|So how much do road shoes and pedals really help?||2300 Edmontonian|
Sep 2, 2002 12:20 PM
|See I don't use them cause the first time I did was one I first road biked and I ended up forgetting to take the shoes out from the pedals and you all know how not only emarrasing it is but painful. It happened twice that same day, which doesn't help at all.
So at the end of the day I decided to hold them off for a while and did with the conventional strap combo.
Now it's been almost 2 months, and I'm seriously thinking about getting them to further improve my performance.
So my question is, how much do they really help?
Any and all insights appreciated!
Sep 2, 2002 12:28 PM
|Walking or running shoes are designed to flex, because your foot has to flex when walking or running. Cycling shoes are designed to be rigid because your foot doesn't have to flex while pedaling. In fact, power transer is increased and foot muscle fatigue is decreased by the stiff sole. Finally, being clipped in facilitates a much smoother, more efficient pedal stroke because you can pull back and up as well as push down.
Clipless pedals aren't really that hard to master (they were called 'safety pedals' when they were first introduced), and are well worth it.
|Help a lot over running shoes. Over old-school touring....||cory|
Sep 2, 2002 12:44 PM
|...shoes with toe clips, I can barely detect a difference.
I still haven't completely switched over, because I like toe clips on my commuter and because I wear size 15 (Euro 50) shoes, which are hard to find. Every once in awhile I'll swap pedals and ride different bikes with clips and clipless, modern shoes vs. old-fashioned touring shoes. There are things I like and things I don't about both, but my times on my usual courses don't vary depending on shoes/pedals.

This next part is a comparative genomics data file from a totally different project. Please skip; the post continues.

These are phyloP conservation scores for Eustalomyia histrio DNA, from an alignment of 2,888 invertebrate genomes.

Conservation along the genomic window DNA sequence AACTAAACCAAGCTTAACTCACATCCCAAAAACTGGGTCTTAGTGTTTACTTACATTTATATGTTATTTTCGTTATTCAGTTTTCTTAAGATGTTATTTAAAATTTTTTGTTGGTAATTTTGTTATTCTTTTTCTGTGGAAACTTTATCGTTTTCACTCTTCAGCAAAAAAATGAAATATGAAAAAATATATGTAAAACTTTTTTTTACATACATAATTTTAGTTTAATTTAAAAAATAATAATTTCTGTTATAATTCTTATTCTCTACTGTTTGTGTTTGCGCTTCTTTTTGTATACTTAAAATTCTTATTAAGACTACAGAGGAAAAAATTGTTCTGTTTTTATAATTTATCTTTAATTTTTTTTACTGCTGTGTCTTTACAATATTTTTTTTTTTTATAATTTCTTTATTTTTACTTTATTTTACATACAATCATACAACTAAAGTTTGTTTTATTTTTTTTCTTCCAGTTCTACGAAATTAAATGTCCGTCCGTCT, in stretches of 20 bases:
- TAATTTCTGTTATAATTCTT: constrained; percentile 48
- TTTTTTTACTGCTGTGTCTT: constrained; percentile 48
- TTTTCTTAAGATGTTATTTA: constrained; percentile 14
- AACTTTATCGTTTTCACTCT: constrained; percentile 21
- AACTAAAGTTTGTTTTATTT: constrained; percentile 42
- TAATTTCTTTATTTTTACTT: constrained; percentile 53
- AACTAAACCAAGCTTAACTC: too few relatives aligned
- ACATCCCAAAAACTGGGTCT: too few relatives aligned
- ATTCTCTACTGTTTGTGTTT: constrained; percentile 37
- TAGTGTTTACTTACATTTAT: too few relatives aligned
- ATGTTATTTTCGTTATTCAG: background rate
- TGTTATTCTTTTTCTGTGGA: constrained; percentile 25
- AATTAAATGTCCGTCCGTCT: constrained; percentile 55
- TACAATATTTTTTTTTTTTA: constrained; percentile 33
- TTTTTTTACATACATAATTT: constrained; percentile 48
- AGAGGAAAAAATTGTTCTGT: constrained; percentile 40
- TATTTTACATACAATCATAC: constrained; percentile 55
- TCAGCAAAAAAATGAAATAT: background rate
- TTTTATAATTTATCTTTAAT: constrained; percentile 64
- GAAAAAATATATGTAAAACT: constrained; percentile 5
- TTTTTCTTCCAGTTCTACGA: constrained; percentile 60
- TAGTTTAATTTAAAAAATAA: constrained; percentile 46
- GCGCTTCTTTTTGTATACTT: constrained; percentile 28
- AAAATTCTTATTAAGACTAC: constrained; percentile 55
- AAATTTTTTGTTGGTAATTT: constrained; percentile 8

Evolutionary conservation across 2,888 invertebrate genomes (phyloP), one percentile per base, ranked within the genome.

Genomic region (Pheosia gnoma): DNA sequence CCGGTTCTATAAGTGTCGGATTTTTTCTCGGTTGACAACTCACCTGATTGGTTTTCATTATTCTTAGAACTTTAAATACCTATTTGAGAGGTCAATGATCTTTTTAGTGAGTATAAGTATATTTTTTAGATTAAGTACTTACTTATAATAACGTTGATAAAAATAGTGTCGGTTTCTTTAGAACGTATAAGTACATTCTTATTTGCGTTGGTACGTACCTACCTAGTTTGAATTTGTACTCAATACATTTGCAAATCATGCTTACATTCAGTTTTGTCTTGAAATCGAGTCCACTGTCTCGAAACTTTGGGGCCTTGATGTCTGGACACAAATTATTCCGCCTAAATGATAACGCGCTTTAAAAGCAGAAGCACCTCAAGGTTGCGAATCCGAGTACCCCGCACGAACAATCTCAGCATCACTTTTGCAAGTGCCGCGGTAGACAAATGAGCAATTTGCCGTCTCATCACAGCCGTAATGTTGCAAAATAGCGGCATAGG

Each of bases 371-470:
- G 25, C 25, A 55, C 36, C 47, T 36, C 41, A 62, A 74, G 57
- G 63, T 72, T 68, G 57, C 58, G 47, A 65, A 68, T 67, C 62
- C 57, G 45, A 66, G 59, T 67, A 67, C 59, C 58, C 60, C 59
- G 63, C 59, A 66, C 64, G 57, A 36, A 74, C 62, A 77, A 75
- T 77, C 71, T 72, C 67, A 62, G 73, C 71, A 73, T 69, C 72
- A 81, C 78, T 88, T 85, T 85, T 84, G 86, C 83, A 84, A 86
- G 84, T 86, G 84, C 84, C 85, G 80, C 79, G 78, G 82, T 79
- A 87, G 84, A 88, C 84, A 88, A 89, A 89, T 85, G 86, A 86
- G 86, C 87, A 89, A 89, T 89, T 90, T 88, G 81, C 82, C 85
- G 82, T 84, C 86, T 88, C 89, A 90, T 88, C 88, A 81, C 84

|For once, I must disagree with Brother Cory||scottfree|
Sep 3, 2002 5:01 AM
|I hated clips and straps in 1970 and I hated them up until 1998, when I finally switched over. Most 'improvements' of recent years -- starting with indexed shifting -- have just been marketing hype. But clipless pedals are a quantum leap forward. (And if nothing else, I think my times have improved simply because I don't have to spend endless minutes fiddling wth those damn straps!)|
|A Quantum Leap - An Absolute Must Have||jose_Tex_mex|
Sep 2, 2002 1:48 PM
|Try using the Speedplay road pedals. They are simple to get out of and they have a great deal of rotation to help your knees.
The pedals are simply a must have.
|could not agree more - nm||spc15|
Sep 2, 2002 2:42 PM
|I see..||2300 Edmontonian|
Sep 2, 2002 3:34 PM
|thanks a lot for all your advice..
some great pedals and shoes, here I come!
Sep 2, 2002 4:48 PM
|Clipless really aides in my climbing ability I can keep a smooth seated pedal stroke w/o swaying my body and wasting energy. You might not feel the difference at first but once you ride them for a while you'll never go back.|
|re: So how much do road shoes and pedals really help?||Me Dot Org|
Sep 3, 2002 7:13 AM
|The compromise would be to buy touring shoes and use clips. Rivendell sells them (kind of expensive):
Another alternative would be to use Speedplay Frogs, which I have found to be the easiest pedal to clip/unclip. They are a more expensive than SPDs, but they are recessed, which means they are easier to walk in and they are very easy on your knees. Make sure you get the new Frog II cleats, which are compatible with all SPD shoes:
You still have to remember to unclip, but after a while it becomes automatic. Don't worry about falling. Virtually everybody has an embarrasing story to tell about forgetting to unclip. But after you've ridden clipless for a while, you'll never go back.